However, as the Russian aggression against Ukraine rages on posing geopolitical challenges and stoking inflation which have led to rate hikes the world over, the tech sector seems to be bracing for choppy times.
A survey of chief executives by Nasscom has revealed that chief executives are “cautiously optimistic” about the future, and the industry lobby also declined to share its target for FY24.
The body’s president Debjani Ghosh said the geopolitical worries are leading to delays in decision making at companies to award IT contracts and there is also a demand contraction in some markets.
She also said that there are a slew of tailwinds working for the industry, like a strong demand with the top-5 companies reporting a deal pipeline of $18 billion, a 10% growth in overall client base reported by select tech companies and companies’ ability to increase utilisation by 6-7%, which will help profits.
On the headwinds front, Ghosh flagged an “employability gap” that has its roots in the education system, where the industry is not getting fresh graduates with the right skill sets and has to invest a lot of resources to make them ready to serve client needs.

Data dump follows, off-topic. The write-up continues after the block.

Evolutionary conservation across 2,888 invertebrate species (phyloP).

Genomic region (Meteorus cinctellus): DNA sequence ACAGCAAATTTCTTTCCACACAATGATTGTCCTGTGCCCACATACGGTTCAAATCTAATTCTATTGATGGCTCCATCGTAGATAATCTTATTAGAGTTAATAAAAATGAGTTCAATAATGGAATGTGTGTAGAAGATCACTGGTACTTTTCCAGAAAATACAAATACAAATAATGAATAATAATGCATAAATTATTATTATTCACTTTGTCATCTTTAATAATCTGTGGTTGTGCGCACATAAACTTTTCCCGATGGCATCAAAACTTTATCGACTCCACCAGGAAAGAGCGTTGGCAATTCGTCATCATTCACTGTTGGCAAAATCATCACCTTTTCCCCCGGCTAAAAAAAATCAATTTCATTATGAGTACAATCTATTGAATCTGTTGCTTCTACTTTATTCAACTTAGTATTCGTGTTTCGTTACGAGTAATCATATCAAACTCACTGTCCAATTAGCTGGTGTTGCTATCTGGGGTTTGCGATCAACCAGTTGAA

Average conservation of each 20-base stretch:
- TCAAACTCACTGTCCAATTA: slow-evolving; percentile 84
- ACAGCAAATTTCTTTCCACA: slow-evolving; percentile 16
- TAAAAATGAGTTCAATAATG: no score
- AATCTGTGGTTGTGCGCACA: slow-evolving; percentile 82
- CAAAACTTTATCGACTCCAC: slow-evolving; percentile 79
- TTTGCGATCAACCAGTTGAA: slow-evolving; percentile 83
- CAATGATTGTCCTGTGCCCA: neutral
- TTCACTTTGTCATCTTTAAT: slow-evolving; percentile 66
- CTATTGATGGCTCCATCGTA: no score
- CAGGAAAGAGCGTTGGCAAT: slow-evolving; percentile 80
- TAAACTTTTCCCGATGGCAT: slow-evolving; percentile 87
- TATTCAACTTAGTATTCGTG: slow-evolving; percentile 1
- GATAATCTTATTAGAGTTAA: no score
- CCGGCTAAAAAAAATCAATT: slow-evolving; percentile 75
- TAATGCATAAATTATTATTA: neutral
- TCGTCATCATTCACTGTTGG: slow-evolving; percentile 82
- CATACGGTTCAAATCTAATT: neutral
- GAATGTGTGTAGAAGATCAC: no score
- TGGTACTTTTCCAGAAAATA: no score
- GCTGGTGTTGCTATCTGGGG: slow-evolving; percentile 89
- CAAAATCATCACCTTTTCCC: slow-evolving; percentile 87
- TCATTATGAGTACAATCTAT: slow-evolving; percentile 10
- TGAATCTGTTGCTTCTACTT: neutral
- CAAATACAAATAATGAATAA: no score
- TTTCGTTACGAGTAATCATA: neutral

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The overall headcount is set to increase by 2.90 lakh during the fiscal year which will be ending on March 31 to take the sector’s overall base to 54 lakh people. The increase in employees is lower than the 4.5 lakh jobs added in FY22, but Krishnan Ramanujam of largest IT player TCS, who is the current chairman of the body, said the last two years were an exception and the addition is higher than the pre-Covid period.
Ghosh said that generative artificial intelligence platforms like ChatGPT’s impact on jobs will be limited to doing away with routine work done by employees, but stressed that AI will be a creator of jobs.
She also said that while the larger debate is centred around the impact on jobs, sufficient attention also needs to be paid to using AI responsibly and added that Nasscom runs a centre on ethical AI.
Ghosh also exhorted jurisdictions to regulate the end use of technologies rather than technologies itself in order to promote innovation.
The Indian IT exports are set to grow by 9.4% to $194 billion on a reported currency basis, and would have grown by 11.4% if not for the currency impact, Nasscom said.
India presently takes care of 57-58% of the global sourcing requirements and the tech sector is all set to be $500 billion in size by 2030, Nasscom said.
The domestic revenues are set to jump by a surprising 13% to Rs 4.12 lakh crore on continued investments by government and local governments enterprises, Ghosh said.
On the talent side, Nasscom said 36% of the 54 lakh employees are trained in digital skills.
Attrition — which had turned into a big trouble for the sector in the recent past because of the high demand for talent on the back of handsome revenue growth — has softened to 21.8% as of December quarter as against 25.7% at the end of June quarter, Nasscom said.
The 2.90 lakh new hires in FY23 will include 1.40 lakh women, Nasscom said, adding that of the 54 lakh workers, 20 lakh are women.
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